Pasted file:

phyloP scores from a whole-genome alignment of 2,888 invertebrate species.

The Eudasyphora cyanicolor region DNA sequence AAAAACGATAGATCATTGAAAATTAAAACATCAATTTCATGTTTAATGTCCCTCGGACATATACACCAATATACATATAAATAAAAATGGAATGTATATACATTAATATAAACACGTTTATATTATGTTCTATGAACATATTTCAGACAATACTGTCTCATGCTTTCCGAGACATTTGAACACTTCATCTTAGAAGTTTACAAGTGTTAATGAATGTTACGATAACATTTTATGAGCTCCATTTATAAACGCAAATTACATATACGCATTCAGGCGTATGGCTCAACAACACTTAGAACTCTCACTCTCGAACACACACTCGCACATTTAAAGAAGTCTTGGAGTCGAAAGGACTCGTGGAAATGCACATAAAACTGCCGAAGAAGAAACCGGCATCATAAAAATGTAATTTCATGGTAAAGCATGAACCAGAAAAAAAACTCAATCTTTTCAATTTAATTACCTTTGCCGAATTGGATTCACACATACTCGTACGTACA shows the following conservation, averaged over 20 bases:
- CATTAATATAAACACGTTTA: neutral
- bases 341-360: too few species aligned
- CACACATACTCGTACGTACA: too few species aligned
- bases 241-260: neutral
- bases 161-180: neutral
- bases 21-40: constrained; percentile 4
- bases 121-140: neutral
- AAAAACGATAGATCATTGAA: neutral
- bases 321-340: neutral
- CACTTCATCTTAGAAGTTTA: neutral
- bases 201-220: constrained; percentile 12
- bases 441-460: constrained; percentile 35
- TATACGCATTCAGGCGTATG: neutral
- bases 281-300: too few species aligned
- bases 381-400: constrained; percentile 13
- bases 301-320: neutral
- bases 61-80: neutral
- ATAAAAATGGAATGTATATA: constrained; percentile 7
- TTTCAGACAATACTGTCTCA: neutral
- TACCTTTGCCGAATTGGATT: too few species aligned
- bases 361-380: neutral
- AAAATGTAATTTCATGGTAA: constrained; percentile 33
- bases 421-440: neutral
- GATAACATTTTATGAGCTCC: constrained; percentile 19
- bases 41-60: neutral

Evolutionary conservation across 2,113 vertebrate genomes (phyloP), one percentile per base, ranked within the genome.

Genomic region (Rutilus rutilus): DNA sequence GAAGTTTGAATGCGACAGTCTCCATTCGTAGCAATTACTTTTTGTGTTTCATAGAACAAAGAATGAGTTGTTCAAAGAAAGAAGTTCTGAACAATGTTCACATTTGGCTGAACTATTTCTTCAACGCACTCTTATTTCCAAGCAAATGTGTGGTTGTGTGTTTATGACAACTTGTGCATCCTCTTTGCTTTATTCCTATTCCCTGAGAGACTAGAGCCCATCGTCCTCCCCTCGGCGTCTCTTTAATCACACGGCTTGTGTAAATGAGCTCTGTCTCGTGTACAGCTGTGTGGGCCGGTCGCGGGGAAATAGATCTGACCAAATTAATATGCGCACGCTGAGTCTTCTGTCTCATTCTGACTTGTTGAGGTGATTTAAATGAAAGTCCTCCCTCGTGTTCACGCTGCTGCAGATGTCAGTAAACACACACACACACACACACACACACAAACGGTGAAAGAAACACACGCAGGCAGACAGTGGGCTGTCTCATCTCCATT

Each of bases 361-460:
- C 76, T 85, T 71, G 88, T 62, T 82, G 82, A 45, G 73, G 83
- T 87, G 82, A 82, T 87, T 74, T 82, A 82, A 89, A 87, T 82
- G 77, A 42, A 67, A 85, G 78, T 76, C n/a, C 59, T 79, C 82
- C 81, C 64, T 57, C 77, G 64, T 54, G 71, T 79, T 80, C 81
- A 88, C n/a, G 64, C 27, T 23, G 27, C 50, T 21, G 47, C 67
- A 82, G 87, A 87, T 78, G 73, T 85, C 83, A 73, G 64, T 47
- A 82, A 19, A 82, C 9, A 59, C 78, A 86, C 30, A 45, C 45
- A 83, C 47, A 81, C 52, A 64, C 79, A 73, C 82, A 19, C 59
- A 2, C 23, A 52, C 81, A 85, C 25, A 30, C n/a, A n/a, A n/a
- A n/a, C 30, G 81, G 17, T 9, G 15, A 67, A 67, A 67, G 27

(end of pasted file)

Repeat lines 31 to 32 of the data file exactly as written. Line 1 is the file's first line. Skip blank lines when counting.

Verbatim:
- C 76, T 85, T 71, G 88, T 62, T 82, G 82, A 45, G 73, G 83
- T 87, G 82, A 82, T 87, T 74, T 82, A 82, A 89, A 87, T 82